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Regulation and Compliance > Federal Regulation > FINRA

FINRA Accuses Rep of Fleecing Blind, Elderly Widow

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Regulators said Monday that they have filed a complaint against broker Hank Mark Werner of Northport, New York, for fraud related to churning the account of a 77-year old blind widow and for excessive and unsuitable trading.

The complaint brought by the Financial Industry Regulatory Authority alleges that Werner “engaged in a deceptive and fraudulent scheme by churning the widow’s accounts over a three-year period to maximize his compensation by charging more than $243,000 in commissions, while causing the customer approximately $184,000 in net losses.”

According to FINRA, Werner – who is no longer a registered broker – had been the broker for the woman and her blind husband (who died in 2012) since 1995.

Werner became an advisor nearly 30 years ago, when he started in the business at Shearson Lehman Hutton. Since then, he worked for 11 other broker-dealers, including three that were expelled from the industry by FINRA. He has 11 disclosures on his BrokerCheck records, starting in 1994.

FINRA’s complaint alleges that just a few weeks after the client’s husband died, Werner began “aggressively trading her accounts to generate excessive commissions for himself … Because she was blind and severely debilitated, requiring in-home care, the customer relied completely on Werner to accurately portray her account activity and let her know about account performance.”

From October 2012 to December 2015, Werner placed more than 700 trades in 200 different securities, FINRA said. He charged the widow either a markup or a commission on every purchase and sale; the initial markups or commissions were between 2.50% and 3% of the transaction.

However, when he moved from Liberty Partners Financial Services to Legend Securities in December 2012, he increased his markups and commissions to between 3.75% and 4.25%, representing a jump of over 40%, according to FINRA.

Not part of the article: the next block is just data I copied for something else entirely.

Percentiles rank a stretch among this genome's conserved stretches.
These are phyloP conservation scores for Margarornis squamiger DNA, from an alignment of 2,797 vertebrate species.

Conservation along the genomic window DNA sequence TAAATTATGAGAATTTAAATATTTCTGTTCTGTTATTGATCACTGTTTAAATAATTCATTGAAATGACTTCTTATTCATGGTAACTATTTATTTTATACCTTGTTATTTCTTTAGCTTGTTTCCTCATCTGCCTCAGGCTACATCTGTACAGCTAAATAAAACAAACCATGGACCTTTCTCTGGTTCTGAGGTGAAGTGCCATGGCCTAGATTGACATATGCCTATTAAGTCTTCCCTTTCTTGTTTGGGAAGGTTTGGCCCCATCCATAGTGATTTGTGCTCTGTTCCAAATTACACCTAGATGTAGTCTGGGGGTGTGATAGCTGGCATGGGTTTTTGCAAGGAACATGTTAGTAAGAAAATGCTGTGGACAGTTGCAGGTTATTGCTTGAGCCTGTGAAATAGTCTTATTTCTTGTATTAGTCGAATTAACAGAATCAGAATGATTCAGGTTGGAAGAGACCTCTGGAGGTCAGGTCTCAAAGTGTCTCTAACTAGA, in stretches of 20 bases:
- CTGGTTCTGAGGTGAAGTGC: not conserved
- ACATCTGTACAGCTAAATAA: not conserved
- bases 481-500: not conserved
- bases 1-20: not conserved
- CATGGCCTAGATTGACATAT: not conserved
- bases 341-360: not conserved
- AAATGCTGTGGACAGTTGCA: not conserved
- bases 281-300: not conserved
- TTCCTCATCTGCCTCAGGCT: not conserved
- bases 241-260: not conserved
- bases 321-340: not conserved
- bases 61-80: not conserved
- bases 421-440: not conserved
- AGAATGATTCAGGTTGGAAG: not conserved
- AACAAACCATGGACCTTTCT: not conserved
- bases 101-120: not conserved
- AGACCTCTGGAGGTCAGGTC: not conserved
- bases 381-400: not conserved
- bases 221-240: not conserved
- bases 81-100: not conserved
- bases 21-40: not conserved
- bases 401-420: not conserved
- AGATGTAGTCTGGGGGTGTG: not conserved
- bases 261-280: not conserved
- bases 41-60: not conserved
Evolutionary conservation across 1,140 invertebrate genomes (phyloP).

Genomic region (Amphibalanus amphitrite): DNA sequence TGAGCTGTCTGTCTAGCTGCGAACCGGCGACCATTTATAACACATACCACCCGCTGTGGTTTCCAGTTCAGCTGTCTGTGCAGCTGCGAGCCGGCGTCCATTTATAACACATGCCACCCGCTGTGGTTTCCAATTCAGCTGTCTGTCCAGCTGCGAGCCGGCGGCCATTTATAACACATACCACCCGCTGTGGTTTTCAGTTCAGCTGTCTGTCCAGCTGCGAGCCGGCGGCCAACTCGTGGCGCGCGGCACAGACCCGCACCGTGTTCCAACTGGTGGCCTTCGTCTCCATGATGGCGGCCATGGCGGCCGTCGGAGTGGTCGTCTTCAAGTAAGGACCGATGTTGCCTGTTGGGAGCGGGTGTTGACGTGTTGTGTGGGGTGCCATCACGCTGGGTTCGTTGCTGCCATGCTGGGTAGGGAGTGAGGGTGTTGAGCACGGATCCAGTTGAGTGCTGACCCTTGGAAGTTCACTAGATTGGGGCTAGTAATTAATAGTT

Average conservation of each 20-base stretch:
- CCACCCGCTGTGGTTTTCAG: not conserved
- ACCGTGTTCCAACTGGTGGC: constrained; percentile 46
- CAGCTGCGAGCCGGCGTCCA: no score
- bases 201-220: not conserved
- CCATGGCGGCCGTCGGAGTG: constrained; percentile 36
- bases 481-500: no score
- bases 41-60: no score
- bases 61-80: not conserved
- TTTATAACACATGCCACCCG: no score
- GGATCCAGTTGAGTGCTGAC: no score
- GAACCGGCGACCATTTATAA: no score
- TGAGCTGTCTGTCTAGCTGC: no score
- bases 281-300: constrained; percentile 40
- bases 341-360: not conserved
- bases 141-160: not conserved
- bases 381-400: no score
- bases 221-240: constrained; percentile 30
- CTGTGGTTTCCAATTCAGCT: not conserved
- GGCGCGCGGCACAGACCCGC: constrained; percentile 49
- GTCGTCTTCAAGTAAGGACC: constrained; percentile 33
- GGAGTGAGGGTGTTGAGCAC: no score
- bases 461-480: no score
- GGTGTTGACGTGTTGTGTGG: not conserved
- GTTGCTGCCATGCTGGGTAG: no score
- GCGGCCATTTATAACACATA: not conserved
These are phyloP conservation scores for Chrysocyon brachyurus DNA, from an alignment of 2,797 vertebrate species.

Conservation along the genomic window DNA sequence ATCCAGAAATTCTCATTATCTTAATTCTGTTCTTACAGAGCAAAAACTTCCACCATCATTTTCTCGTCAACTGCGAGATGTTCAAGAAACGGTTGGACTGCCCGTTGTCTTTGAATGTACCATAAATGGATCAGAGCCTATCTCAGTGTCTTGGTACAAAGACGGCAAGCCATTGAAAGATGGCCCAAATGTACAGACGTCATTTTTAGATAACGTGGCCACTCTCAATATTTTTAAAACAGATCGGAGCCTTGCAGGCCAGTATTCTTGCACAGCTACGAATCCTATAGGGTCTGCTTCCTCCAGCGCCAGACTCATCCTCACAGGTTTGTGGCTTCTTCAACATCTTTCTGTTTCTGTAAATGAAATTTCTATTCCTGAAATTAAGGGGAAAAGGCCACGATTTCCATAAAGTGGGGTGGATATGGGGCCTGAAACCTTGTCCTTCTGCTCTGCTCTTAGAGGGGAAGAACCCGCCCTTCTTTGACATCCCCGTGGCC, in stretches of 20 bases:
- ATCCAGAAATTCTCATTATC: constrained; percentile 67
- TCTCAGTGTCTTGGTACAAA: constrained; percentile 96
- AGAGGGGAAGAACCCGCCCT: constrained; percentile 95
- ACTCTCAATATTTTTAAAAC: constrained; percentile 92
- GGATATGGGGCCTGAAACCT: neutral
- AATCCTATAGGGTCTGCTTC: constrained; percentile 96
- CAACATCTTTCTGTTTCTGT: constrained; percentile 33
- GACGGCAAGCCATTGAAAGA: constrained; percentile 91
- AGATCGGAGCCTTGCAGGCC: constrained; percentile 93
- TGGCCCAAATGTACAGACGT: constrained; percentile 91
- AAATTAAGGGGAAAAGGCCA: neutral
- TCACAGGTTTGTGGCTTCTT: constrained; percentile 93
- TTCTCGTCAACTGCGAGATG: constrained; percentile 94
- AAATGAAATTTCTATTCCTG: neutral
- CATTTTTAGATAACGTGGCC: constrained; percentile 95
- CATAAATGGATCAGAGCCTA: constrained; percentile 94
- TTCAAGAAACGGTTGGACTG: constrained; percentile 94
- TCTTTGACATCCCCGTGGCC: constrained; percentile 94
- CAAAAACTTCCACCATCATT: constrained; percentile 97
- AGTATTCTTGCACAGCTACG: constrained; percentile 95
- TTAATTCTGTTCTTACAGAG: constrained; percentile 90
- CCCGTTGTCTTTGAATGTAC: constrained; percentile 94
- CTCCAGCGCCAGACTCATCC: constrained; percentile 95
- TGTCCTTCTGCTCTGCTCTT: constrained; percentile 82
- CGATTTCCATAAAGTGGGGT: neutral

The regulators’ complaint states that “based on the level of trading and commissions charged, there was little to no possibility that the customer would profit from such trading.” It also points out that the trading “was excessive, as evidenced by the high turnover rates and cost-to-equity ratios for her accounts ranging from 64.40% to 97.73%.”

Given the widow’s investment aims and financial situation, “Werner did not have reasonable grounds or a reasonable basis to believe that his recommended trading was suitable,” FINRA said in a statement. “The complaint also alleges that in July 2015, Werner recommended an unsuitable variable annuity exchange, and earned a commission of more than $10,000 on the transaction.”

FINRA explains that this disciplinary complaint “represents the initiation of a formal proceeding … in which findings as to the allegations in the complaint have not been made, and does not represent a decision as to any of the allegations contained in the complaint.” A firm or individual named in a complaint can file a response and request a hearing before a FINRA disciplinary panel.

Broker Misconduct

Earlier this year, the University of Minnesota’s Mark Egan and University of Chicago Booth School of Business’ Gregor Matvos and Amit Seru released a study of broker misconduct based on 10 years FINRA records. The authors claim that advisor misconduct “is broader than a few heavily publicized scandals.”

“The incidence of misconduct varies systematically across firms, with the highest incidence at some of the largest financial advisory firms in the United States,” they write. “We find evidence suggesting that some firms specialize in misconduct. Such firms are more tolerant of misconduct, hiring advisors with unscrupulous records. These firms also hire advisors who engage in misconduct to a lesser degree.”

The study says that about 12% of advisors have been accused of bad behavior and 7.7% settled a claim or were fined between 2005 and 2015.

The research also found the per-year level of misconduct across some 1.2 million registered representatives was less than 1% in the 2005-2015 period. It started the decade near 0.5%, rose to nearly 1% in 2008 and 2009 and then fell to roughly 0.5%.

The Securities Industry and Financial Markets Association, a lobbying group that represents big financial firms, disagreed with the results.

“While we appreciate what the authors of the study are seeking to determine, in our cursory review we believe their model overstates the level of relevant misconduct, including allegations related to declines in value due to volatility or infractions completely unrelated to the advisors’ professional responsibilities.” it said in a statement.


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